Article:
The result, though, was that Victorian roads in the late nineteenth and early twentieth century were some of the worst in Australia, despite its density of population. Nowhere was this clearer than at the crossings of the Murray River, where the bridges were paid for half each by the New South Wales and Victorian governments. They were all built to New South Wales designs, since there was no substantial corps with road bridge engineering expertise in Victoria. On the New South Wales bank of the Murray the colonial government built well-engineered approaches. In contrast, local municipalities were left to do the job on the southern bank, and there were cases of bridges opening without any approaches at all on the Victorian side!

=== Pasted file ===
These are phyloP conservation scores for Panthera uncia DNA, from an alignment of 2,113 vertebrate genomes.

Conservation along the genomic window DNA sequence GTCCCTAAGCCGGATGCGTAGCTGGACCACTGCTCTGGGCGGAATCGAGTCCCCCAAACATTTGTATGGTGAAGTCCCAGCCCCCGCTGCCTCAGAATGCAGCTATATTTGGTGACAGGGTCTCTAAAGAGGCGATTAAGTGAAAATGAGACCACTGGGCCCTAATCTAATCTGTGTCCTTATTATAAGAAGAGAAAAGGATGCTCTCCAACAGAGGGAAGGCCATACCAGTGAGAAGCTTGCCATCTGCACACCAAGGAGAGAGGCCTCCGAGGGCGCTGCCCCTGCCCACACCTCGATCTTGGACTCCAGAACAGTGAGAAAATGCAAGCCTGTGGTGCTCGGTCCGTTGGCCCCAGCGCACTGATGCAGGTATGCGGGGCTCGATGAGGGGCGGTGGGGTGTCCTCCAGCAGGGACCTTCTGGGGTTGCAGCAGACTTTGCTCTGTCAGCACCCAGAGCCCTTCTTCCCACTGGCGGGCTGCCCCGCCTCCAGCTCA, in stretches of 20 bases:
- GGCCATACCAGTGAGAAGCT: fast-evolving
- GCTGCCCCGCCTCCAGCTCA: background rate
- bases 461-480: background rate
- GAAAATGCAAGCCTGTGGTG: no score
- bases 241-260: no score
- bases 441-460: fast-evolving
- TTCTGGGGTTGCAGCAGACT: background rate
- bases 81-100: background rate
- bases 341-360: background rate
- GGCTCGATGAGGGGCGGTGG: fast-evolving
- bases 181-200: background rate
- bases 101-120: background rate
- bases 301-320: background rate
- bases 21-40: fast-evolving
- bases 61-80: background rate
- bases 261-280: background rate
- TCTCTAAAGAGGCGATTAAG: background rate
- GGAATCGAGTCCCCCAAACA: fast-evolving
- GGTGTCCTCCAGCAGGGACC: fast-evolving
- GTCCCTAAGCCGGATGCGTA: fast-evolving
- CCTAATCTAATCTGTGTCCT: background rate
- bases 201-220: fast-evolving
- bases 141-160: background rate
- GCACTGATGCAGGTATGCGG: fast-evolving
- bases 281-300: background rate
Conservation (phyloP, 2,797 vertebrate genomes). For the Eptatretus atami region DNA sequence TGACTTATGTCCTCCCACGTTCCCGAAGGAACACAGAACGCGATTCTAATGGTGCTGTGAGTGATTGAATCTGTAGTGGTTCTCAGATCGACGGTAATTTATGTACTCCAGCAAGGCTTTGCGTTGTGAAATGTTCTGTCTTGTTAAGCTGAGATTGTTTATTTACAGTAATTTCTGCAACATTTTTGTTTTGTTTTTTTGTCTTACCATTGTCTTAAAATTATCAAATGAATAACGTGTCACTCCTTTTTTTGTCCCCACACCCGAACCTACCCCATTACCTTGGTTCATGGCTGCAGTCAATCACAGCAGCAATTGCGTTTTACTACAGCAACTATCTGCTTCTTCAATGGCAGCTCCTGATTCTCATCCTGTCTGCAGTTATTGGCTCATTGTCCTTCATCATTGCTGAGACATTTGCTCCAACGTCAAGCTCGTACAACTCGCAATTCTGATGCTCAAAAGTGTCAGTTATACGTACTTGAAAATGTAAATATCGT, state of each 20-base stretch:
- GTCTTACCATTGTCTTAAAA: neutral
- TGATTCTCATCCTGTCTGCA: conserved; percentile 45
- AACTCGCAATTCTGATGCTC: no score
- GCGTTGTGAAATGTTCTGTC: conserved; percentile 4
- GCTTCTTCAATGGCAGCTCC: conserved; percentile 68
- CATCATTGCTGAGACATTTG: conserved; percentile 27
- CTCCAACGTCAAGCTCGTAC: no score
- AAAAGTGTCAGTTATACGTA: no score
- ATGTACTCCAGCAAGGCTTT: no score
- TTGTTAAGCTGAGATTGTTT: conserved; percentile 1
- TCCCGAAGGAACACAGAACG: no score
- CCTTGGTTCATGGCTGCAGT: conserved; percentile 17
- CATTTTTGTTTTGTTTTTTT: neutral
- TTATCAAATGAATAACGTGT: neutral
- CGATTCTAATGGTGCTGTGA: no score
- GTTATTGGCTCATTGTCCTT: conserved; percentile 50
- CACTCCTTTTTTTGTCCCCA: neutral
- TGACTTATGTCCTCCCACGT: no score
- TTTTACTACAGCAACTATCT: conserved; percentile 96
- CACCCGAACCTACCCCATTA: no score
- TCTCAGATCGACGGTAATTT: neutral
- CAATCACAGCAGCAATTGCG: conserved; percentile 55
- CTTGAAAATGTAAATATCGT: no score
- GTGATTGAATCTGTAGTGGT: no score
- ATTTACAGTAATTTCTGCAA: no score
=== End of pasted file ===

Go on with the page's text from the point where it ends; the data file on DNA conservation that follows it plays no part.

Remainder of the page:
In South Australia, as in Victoria, there was not as much to do in the way of road bridge building compared with New South Wales, simply because there were far fewer rivers and in any case the pastoral and agricultural areas were much nearer the coast and so served by its cheap railways. South Australia, though, was the only place in Australia that laminated timber arches were used with any success, and Australia's last such bridge survives there at Angle Vale near Gawler. Some similar examples were built for railway usage in New South Wales in the 1860s to the 1880s, but all had been replaced by the 1920s. South Australia's most important road bridge was the large iron girder bridge over the Murray River. Built between 1873 and 1879, it was considered such a wonder that the town which grew up around it became known simply as Murray Bridge. Bridges were largely the work of the South Australian Main and District Roads Board, established in 1849 rather than the municipalities, but it confined itself to building the few bridges the colony really needed, since the dry climate meant that natural roads served coach traffic adequately most of the year. South Australia's interior presented few challenges to road-builders (until the arid far north of the colony was reached) and its early roads, both those cut to serve the copper industry at Burra and elsewhere from the 1840s, and those cut to encourage agriculture, required no structures of any special note.